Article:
UPDATE: This was initially made for Qt 5.1 RC1, but it also works for Qt 5.1 final.
UPDATE 2: Here is a video by Василий Колесников that explains it all:
OK, so I was having some issues (probably most of them) when I decided to try to deploy a Qt application to my Android device. And as a reminder to myself, and probably as a help for others, I have decided to make a small guide for how to do this step by step.
0. Computer setup
I am using Windows 8 Pro 64-bit as my OS. But I guess most of the stuff will be the same regardless if using Mac or any Linux OS. Let me know of any major differences and I will write it down.
1. Download all the necessary files
Android SDK (64 bit): http://developer.android.com/sdk/index.html
Android NDK (64-bit): http://developer.android.com/tools/sdk/ndk/index.html
I guess OpenJDK will work as well on Linux: http://openjdk.java.net/install/
Ant: http://ant.apache.org/bindownload.cgi (grab the zip archive)
I got the qt-windows-opensource-5.1.0-rc1-android-x86-win32-offline.exe version.
Qt 5.1 Final: http://qt-project.org/downloads
I got the Qt 5.1.0 for Android (Windows 32-bit, 716 MB) version
2. Install software
Start with installing JDK. On my computer the default location is: C:\Program Files\Java\jdk1.7.0_21
Now you need to create a system environment variable for other programs to know about this location.
Get into System “Control Panel – > System and Security -> System”. On the top-left- side you will have several links, one is called Advanced System Settings.
Press the Environment Variables and there you should add a new System Variable:
The Variable value should be the folder where you have installed JDK.
IMPORTANT: Make sure you write this one correctly and make sure you have the “\” at the end. And do not add the \bin folder, that will result in in an error when running Ant later on.
I made a folder on my drive: D:\android where I place all the android related stuff.
That required some renaming of the NDK folder and Ant folder, but that does not impact the development environment at all.
Now go back to the Environment Variables and locate the Path System Variable and add the following paths:
IMPORTANT: Make sure that these folders points to YOUR installation and folder setup. They will most likely differ from the above. The separator “;” between each path is very important.
For Qt I installed in the default folder: C:\Qt\Qt 5.1.0 and installed everything.
Next, Next next…
IMPORTANT: Restart your computer! This makes sure that System variables are saved and probably a hundred other things that are important.
3. Android SDK
Start Eclipse: Should be D:\android\eclipse\eclipse.exe or wherever you placed the Android SDK.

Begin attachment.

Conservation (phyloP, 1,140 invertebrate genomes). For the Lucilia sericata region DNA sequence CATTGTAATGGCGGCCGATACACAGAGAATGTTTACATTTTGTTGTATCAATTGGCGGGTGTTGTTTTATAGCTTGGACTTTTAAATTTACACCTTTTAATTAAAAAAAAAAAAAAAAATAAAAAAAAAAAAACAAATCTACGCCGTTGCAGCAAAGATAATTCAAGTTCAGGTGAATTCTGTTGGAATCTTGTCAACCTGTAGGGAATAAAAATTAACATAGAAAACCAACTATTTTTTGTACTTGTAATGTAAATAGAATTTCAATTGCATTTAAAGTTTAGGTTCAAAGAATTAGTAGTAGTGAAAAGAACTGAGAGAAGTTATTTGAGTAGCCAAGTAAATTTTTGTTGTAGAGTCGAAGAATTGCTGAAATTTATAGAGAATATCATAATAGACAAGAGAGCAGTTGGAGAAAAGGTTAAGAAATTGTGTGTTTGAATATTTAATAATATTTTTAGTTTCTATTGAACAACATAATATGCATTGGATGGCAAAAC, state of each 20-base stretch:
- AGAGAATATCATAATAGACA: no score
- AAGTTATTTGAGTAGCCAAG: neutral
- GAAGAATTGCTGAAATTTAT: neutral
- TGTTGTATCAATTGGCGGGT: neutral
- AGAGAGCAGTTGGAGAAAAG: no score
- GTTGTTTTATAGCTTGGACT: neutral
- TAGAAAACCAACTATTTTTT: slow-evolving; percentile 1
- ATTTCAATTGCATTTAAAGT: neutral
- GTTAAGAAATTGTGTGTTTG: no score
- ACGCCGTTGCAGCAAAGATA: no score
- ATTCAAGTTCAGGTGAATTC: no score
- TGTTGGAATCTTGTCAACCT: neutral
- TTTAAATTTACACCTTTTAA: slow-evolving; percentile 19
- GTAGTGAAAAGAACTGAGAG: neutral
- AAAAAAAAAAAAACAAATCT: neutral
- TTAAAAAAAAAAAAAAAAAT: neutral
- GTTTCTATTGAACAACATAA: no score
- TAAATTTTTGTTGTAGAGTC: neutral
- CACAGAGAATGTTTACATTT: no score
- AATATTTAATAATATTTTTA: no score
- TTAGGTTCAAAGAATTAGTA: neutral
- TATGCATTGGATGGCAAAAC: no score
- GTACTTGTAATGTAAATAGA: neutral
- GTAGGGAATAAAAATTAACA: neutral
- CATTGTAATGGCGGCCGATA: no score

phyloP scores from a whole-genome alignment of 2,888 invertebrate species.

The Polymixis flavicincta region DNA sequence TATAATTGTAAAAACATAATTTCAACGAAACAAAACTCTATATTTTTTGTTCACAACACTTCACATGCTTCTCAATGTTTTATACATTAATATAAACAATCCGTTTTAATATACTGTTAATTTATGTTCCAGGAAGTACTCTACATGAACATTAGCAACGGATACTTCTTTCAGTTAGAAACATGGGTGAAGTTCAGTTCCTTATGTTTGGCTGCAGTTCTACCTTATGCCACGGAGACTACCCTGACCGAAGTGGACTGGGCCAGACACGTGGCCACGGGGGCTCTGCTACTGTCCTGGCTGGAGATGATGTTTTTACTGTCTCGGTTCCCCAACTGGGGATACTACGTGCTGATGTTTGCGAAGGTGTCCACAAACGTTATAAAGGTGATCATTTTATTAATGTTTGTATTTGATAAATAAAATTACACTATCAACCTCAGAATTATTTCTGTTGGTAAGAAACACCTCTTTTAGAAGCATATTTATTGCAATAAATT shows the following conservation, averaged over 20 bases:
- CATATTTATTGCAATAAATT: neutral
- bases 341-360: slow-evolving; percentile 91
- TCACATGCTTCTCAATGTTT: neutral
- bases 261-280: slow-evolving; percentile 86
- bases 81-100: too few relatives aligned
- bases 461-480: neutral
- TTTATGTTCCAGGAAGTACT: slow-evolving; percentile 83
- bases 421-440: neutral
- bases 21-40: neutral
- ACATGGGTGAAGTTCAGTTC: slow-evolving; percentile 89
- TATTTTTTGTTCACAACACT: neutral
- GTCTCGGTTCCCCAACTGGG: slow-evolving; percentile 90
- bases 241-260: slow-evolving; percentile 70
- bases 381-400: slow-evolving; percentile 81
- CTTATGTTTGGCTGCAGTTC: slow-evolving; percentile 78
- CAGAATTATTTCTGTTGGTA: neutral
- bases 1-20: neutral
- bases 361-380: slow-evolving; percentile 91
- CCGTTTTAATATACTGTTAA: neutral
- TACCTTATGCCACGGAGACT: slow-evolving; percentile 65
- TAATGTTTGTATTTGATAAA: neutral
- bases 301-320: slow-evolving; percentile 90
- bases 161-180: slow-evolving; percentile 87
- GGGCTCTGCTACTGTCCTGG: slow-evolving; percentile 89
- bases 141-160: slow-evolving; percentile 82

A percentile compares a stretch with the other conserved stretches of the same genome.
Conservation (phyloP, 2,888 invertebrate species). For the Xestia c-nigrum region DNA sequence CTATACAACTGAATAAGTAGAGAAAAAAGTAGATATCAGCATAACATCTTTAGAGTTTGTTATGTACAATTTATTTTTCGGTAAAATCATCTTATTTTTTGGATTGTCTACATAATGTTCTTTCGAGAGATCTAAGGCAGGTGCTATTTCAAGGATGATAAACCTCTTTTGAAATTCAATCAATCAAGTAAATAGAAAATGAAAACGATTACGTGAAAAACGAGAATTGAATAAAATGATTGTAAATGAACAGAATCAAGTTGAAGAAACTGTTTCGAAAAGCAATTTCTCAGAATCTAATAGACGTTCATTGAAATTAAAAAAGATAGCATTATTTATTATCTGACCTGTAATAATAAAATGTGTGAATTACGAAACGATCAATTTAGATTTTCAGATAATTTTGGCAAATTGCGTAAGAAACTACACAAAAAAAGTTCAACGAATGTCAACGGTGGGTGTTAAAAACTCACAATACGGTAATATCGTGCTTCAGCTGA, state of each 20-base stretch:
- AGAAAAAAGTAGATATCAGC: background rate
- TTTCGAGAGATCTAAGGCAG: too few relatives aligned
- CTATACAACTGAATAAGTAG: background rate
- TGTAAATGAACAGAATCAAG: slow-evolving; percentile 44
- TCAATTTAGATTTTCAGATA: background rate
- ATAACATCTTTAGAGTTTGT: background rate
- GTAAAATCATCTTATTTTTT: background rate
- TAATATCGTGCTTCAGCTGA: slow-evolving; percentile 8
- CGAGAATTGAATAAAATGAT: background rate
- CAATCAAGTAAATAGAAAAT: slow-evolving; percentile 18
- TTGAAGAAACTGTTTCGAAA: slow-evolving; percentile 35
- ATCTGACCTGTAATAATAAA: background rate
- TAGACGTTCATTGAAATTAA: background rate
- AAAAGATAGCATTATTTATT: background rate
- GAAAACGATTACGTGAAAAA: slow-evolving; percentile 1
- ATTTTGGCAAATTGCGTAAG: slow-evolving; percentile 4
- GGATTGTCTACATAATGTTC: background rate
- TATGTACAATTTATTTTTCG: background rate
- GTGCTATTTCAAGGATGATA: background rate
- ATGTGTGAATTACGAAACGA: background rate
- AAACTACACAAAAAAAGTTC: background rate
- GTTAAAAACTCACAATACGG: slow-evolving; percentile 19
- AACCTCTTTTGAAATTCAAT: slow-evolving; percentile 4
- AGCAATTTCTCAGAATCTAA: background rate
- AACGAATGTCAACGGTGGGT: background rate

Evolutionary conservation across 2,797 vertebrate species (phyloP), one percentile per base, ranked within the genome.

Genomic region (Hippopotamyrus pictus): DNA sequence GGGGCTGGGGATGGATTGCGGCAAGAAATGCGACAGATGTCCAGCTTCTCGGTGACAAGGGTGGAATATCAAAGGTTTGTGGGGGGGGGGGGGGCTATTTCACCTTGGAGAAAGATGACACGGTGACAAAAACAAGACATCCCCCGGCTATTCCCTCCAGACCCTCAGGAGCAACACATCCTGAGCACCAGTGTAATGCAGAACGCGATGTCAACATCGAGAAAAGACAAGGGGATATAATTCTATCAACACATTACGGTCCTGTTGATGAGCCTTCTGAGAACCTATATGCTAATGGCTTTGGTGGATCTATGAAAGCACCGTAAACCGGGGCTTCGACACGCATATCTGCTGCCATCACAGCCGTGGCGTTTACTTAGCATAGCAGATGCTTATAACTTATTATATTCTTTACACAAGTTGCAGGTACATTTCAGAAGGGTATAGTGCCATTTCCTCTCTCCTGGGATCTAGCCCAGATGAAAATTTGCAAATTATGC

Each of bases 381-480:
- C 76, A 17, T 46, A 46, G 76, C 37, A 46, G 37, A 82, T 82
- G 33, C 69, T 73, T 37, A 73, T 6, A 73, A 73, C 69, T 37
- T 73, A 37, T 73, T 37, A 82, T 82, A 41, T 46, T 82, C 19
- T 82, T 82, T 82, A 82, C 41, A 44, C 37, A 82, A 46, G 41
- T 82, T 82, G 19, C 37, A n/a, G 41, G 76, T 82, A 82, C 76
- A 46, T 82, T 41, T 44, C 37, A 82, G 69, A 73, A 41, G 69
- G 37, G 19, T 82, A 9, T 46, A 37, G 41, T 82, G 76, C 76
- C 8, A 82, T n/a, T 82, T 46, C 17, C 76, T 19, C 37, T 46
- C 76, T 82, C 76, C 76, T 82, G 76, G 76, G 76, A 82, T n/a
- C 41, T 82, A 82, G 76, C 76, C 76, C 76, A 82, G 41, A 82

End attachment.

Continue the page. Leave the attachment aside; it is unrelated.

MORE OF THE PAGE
If you have any issues starting Eclipse it will most likely be that JDK is not installed or that you did not add JDK to your Path system variable.
Now press the Android SDK Manager button:
Qt for Android only support Android API 10 and above so make sure you have at least one of those installed. And make sure that your device support it as well, if you plan to deploy your app to the device. Also make sure you have the Google USB Driver installed.
Now start Qt Creator and do not create a new project. Navigate to Tools -> Options -> Android and fill in the correct values:
Now, Apply and quit Qt Creator and restart your computer! Just to be safe!
4. Create your Qt Android Project
First start up a shell (cmd.exe) and see if you have Android Debug Bridge working.
If you get a lot of output from the adb command then it is installed and adb is in your Path environment.
Now start Qt Creator and create a new Qt Quick 2 Application (Built-in Elements) project. Name it Test.
For target you should now have several Android targets as well. Check of Android for arm (GCC 4.7, Qt 5.1.0).
Now there seems to be a bug if you try to create a project on another drive than where Qt is installed. For me I have Qt on C:\ but I usually have my projects on D:\. That does not seem to work in my version of Qt 5.1.0 RC1 using Qt Creator 2.7.2 at least. It worked fine with Qt 5.0.2 and Qt Creator 2.7.0.
Navigate to Projects -> Android for arm kit -> Run Settings -> Package Configurations
Make sure that your settings are as the above image. If it is not, then you might need to restart your computer or click a blank Android target SDK drop-down and select which API to use. If your Package name is just “.Test” then you need to edit the AndroidManifest.xml file which is in your project folder and in the android folder.
Locate the manifest tag and the package value at the top and change it to something similar as “com.company.test” and it should be fine.
5. Deploy to device
Connect your Android device to your computer using USB cable and make sure you have enabled it to debug: http://developer.android.com/tools/device.html
To see if it working you could use the shell and adb:
This will list all the devices connected to your computer.
Now the last step is just to press Play (and Pray)!
Are you lucky, then the app will be launching on your device in a few seconds.
And then we are done! I hope this little guide can help anyone, and that you enjoy your Qt for Android hacking!